How are initiatives from grassroot organisations and public sector helping to shape the narrative on inclusion, integration and diversity in society? In this exclusive series, we get behind the European initiatives to understand their work and challenges, and what it means to them to have a truly diverse and multicultural society.
The Oslo Desk was invited to contribute to a third study visit of the Family+ project in Oslo under a three-day conference between 11th and 13th March 2020. Founder and investigative journalist, Ka Man Mak, was due to give a talk on the investigations she has conducted over the years in Oslo and to moderate a panel discussion. In addition, she and her team were to produce a podcast to highlight the initiatives that were to present at the conference.
The project aims to overcome the social exclusion of families through family education and empowerment activities, adapted to the needs of the disadvantaged and migrant families. Therefore the conference is part of exchanging knowledge and practices between cities: Stuttgart, Germany; Gothenburg, Sweden; and Oslo, Norway. However, the conference was cancelled due to the coronavirus outbreak and lockdown measures that officially took place on 12th March.
In collaboration with Oslo VO Rosenhof, an adult learning centre, and funded by Erasmus+ programme of the European Union, are we able to produce a podcast season and series of articles under the title, ‘European Initiatives for An Inclusive Society’.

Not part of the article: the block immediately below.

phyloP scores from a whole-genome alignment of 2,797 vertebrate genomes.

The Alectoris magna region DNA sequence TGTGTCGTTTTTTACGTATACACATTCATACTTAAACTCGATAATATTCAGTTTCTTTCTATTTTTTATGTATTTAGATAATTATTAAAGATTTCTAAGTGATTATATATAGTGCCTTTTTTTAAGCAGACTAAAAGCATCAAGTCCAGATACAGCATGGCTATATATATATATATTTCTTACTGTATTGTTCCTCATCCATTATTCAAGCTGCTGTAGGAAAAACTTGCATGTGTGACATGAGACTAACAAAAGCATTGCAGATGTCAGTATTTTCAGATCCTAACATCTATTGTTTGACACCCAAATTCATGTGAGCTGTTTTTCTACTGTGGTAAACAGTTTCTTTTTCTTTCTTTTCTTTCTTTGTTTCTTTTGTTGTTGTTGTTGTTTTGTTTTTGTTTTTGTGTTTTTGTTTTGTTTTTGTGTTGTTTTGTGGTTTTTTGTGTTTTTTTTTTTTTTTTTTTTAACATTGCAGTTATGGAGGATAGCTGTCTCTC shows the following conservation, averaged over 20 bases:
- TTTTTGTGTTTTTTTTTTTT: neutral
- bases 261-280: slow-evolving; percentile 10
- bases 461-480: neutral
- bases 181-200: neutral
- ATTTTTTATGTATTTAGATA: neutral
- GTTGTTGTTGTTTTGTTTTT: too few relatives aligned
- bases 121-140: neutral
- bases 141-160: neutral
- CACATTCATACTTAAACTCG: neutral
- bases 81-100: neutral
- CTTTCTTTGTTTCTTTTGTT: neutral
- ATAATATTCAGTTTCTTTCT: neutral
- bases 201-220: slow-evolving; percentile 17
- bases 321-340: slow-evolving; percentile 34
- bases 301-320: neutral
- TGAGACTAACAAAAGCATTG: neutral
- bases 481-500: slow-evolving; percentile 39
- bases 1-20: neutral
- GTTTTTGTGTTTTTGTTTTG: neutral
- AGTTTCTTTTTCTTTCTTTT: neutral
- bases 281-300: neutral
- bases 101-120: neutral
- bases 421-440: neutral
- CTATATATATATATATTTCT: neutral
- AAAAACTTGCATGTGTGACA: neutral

We had conversations with Swedish organisations like Beatrice Alger and Randi Myhre from Forum Skill where they focused on using social enterprises to incorporate on-the-job learning and language acquisition; as well as Ann-Britt Svensson and Marianne Lööf from Kvinno Center who touched upon political integration and empowering women through various activities; and with Peter Wahl and Nesrin Tyurksyoz from the German’s public sector, Elternseminar that provides cross-cultural family education service, who reflected on the collaborative efforts that must start with openness; and with staff from Norwegian public sector programs where we dived deep into the pathways of adult learning and hurdles; and lastly a community initiative, Bydelsmødre, translated as District Mothers, saving lives by tearing down language barriers by using cultural-bridging mothers.
Social inclusion is a multi-dimensional and cross-sectional issue. I know people in cities like Oslo, Stuttgart and Gothenburg who are engaged in the social dimension of sustainable development. Who are they? What are their thoughts about diversity and integration?Valborg svånå, project coordinator to family+ project and oslo vo rosenhof
Podcast cover by Ka Man Mak and Kriti Thepade.
Podcast production by Ka Man Mak and Alex Whateley.
Articles by Maria Cecelia Ingles